As they both walked through a dimly lit parking garage, one of the pair of men peered at a black, laptop-sized device inside his messenger bag. Using buttons on its outer case, he flicked through various options on the device's bright LED screen before landing on his choice.
With the device armed, the second man walked towards a bright white Jeep parked in the garage. He held his own piece of technology: a small box with an antenna jutting from the top. The man tried to open the car's door, but it was locked. He pushed a button on the top of his handheld device, a light flickered, and instantly the car was open. He clambered into the driver's seat, and pushed the button to start the vehicle.
To show the power of the device, the man switched off the box with the antenna and pushed the car's button again. "Key Fob Not Detected," the dashboard's screen read, indicating that the man in the driver's seat didn't have the wireless key needed to start the vehicle. "Push Button with Key Fob to Start."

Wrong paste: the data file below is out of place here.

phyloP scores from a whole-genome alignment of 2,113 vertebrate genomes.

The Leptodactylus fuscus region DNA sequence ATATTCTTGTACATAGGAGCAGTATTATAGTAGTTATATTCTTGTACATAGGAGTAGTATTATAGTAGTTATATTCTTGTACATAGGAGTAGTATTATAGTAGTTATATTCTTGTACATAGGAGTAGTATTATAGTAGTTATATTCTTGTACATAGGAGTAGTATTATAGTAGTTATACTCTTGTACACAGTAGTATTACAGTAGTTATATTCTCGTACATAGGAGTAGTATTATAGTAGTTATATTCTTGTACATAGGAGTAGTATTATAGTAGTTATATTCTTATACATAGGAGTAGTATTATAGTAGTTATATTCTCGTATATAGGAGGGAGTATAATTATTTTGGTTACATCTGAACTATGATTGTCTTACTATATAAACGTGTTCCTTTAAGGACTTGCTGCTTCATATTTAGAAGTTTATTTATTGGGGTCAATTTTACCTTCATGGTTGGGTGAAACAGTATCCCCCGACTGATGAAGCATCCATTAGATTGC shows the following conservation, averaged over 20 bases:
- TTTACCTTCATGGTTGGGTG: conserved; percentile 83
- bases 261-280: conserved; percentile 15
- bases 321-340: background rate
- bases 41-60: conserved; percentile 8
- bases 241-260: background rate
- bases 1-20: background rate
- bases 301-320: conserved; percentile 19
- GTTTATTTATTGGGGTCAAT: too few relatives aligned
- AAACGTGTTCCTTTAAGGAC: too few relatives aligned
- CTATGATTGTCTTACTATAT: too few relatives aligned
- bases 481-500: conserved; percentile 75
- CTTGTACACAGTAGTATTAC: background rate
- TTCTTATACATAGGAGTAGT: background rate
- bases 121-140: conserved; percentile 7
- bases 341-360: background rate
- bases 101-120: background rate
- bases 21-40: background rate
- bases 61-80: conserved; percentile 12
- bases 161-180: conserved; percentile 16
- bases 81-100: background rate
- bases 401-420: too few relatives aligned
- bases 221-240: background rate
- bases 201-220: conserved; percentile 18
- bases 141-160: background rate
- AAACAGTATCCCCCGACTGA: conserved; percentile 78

Ignoring the message, the man turned on the device in his hand, and tried the car once again. Like magic, the engine started with a distinctive growl.
"EvanConnect," one of the men in the video who goes by a pseudonym online, embodies a bridge between digital and physical crime. These devices he sells for thousands of dollars let other people break into and steal high end vehicles. He claims to have had clients in the U.S., UK, Australia, and a number of South American and European countries.
"Honestly I can tell you that I have not stolen a car with technology," Evan told Motherboard. "It's very easy to do but the way I see it: why would I get my hands dirty when I can make money just selling the tools to other people."
The video doesn't depict an actual robbery; Evan made the video using a friend's Jeep to demonstrate the devices' capabilities for Motherboard, and uploaded another version to his YouTube channel afterwards. And the devices are sometimes used by security researchers to probe the defenses of vehicles. But the threat of digitally-enabled grand theft auto is real.